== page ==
We tested the hypothesis that serum total testosterone and sex hormone–binding globulin (SHBG) levels predict cardiovascular (CV) events in community-dwelling elderly men.
Low serum testosterone is associated with increased adiposity, an adverse metabolic risk profile, and atherosclerosis. However, few prospective studies have demonstrated a protective link between endogenous testosterone and CV events. Polymorphisms in the SHBG gene are associated with risk of type 2 diabetes, but few studies have addressed SHBG as a predictor of CV events.
We used gas chromatography/mass spectrometry to analyze baseline levels of testosterone in the prospective population-based MrOS (Osteoporotic Fractures in Men) Sweden study (2,416 men, age 69 to 81 years). SHBG was measured by immunoradiometric assay. CV clinical outcomes were obtained from central Swedish registers.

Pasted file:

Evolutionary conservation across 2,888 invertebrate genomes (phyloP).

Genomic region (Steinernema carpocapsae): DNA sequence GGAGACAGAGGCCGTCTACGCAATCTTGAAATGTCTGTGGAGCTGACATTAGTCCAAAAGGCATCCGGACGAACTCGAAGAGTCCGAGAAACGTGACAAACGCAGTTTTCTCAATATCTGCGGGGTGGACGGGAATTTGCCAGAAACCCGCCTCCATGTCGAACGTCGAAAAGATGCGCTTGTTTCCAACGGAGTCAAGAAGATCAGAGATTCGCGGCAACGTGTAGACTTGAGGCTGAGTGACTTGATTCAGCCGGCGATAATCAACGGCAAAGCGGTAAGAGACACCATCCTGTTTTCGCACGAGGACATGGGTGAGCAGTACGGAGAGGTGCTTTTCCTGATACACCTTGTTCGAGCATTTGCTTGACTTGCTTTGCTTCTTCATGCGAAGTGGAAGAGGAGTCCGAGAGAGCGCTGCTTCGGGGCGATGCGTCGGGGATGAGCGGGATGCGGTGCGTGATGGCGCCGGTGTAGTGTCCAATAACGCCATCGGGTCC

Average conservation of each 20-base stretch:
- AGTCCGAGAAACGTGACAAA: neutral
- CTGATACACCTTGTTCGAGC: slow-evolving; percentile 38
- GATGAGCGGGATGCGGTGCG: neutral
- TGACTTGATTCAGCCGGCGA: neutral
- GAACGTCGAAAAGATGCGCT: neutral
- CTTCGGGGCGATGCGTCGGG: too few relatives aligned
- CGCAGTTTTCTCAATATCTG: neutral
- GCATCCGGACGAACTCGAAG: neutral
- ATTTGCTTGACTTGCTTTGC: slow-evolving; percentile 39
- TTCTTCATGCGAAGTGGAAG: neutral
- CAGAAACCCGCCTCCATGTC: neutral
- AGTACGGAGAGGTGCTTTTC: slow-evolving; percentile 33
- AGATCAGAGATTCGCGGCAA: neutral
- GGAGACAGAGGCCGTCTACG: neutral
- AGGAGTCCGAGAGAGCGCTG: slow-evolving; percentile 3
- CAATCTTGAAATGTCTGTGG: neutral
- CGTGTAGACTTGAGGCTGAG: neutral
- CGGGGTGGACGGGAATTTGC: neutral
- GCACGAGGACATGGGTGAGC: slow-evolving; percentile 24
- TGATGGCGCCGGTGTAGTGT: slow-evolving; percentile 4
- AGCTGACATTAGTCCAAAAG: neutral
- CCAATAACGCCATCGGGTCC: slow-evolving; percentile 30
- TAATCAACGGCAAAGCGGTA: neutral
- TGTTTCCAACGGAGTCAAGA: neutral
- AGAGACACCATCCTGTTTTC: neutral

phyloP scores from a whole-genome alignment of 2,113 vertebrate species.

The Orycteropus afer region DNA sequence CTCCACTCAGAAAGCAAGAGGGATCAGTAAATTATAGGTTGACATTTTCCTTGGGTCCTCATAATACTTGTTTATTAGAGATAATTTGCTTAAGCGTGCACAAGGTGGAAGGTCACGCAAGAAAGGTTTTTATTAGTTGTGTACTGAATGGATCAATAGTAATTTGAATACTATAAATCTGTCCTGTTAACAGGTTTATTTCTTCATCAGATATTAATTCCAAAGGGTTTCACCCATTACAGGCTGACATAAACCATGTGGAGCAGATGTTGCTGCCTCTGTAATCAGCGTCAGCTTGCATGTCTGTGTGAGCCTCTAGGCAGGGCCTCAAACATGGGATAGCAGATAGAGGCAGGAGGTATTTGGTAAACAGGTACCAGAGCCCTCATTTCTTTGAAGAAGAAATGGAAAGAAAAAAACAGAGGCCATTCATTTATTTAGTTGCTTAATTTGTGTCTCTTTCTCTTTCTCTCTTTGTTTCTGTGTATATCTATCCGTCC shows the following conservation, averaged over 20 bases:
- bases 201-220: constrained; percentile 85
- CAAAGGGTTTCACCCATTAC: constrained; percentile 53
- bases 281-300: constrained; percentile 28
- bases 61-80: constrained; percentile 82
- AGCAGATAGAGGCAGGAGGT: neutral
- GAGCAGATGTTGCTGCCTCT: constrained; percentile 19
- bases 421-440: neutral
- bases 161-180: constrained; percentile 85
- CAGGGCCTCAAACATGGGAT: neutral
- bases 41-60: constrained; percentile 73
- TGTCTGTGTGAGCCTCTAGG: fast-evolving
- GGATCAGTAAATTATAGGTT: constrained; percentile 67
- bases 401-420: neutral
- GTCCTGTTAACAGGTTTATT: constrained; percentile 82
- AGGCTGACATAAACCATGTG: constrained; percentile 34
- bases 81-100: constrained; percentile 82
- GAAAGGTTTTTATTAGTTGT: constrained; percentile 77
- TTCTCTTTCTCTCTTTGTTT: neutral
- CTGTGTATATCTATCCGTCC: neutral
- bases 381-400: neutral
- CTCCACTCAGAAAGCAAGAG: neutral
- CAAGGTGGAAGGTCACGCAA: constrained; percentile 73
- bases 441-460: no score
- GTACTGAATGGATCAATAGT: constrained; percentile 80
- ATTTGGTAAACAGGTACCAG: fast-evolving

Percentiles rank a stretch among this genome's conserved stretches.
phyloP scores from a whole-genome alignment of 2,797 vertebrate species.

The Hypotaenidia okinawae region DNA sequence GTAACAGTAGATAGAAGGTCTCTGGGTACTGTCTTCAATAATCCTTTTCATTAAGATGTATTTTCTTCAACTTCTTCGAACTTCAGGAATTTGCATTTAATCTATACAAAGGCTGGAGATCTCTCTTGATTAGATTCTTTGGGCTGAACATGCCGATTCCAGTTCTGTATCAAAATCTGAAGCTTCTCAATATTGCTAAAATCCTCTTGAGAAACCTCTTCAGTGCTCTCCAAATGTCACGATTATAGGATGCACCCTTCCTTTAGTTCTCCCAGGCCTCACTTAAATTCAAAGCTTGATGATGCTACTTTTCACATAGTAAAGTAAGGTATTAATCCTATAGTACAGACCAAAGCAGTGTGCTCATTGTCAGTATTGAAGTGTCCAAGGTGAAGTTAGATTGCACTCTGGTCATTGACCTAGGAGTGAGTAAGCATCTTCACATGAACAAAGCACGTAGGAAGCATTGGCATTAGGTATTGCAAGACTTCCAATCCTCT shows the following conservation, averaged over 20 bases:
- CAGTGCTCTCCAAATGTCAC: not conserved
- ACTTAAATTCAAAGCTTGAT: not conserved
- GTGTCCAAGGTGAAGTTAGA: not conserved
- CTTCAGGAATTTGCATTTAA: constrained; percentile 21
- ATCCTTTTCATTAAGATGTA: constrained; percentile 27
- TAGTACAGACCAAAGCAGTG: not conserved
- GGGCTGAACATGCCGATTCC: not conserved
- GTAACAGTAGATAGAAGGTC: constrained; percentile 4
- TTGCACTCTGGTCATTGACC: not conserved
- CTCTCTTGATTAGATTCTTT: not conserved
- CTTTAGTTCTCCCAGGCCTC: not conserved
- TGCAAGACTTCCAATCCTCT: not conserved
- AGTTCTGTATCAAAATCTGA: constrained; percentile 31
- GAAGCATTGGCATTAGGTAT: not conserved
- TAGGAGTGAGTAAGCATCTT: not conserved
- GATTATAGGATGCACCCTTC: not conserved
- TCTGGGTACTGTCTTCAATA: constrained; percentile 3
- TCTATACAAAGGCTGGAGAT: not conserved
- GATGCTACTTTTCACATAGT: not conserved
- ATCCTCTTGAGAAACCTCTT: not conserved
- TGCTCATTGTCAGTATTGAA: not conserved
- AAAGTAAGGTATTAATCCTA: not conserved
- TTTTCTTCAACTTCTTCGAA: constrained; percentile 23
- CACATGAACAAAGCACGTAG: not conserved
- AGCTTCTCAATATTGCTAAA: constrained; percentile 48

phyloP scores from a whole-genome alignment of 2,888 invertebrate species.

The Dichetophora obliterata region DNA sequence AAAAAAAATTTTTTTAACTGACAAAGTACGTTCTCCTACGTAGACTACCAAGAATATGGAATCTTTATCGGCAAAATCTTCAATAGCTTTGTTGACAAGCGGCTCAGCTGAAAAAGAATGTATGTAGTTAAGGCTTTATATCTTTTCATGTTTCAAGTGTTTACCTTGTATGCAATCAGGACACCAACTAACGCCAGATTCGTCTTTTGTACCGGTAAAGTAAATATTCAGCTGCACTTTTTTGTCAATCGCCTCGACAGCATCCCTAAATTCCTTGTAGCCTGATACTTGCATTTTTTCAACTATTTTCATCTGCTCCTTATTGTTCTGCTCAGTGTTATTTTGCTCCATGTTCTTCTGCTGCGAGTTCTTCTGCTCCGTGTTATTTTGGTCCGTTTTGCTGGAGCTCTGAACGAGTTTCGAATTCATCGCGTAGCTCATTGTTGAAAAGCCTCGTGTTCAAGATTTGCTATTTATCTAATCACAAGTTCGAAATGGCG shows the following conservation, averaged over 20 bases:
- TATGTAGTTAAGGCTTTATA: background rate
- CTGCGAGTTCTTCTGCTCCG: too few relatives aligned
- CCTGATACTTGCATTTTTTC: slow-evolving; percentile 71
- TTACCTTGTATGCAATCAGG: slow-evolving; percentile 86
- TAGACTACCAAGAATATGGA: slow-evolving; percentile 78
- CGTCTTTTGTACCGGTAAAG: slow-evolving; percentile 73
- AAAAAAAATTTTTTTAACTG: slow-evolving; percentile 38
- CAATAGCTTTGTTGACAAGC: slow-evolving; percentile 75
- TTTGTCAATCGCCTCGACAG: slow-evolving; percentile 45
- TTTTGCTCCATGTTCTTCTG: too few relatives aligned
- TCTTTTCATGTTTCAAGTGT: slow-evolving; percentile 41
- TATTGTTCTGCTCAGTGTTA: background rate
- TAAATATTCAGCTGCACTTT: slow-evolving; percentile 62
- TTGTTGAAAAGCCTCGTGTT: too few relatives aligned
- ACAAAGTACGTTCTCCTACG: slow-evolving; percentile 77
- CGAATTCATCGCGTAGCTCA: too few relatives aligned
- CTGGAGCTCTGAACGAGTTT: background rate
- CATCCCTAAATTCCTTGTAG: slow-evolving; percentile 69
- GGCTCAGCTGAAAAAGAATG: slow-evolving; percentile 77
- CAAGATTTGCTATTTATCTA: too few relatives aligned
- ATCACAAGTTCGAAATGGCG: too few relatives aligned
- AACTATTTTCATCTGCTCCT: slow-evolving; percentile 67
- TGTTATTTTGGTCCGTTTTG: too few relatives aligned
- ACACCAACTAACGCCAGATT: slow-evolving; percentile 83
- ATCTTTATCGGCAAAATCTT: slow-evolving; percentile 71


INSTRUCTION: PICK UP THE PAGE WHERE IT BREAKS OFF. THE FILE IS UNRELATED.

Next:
During a median 5-year follow-up, 485 CV events occurred. Both total testosterone and SHBG levels were inversely associated with the risk of CV events (trend over quartiles: p = 0.009 and p = 0.012, respectively). Men in the highest quartile of testosterone (≥550 ng/dl) had a lower risk of CV events compared with men in the 3 lower quartiles (hazard ratio: 0.70, 95% confidence interval: 0.56 to 0.88). This association remained after adjustment for traditional CV risk factors and was not materially changed in analyses excluding men with known CV disease at baseline (hazard ratio: 0.71, 95% confidence interval: 0.53 to 0.95). In models that included both testosterone and SHBG, testosterone but not SHBG predicted CV risk.
High serum testosterone predicted a reduced 5-year risk of CV events in elderly men.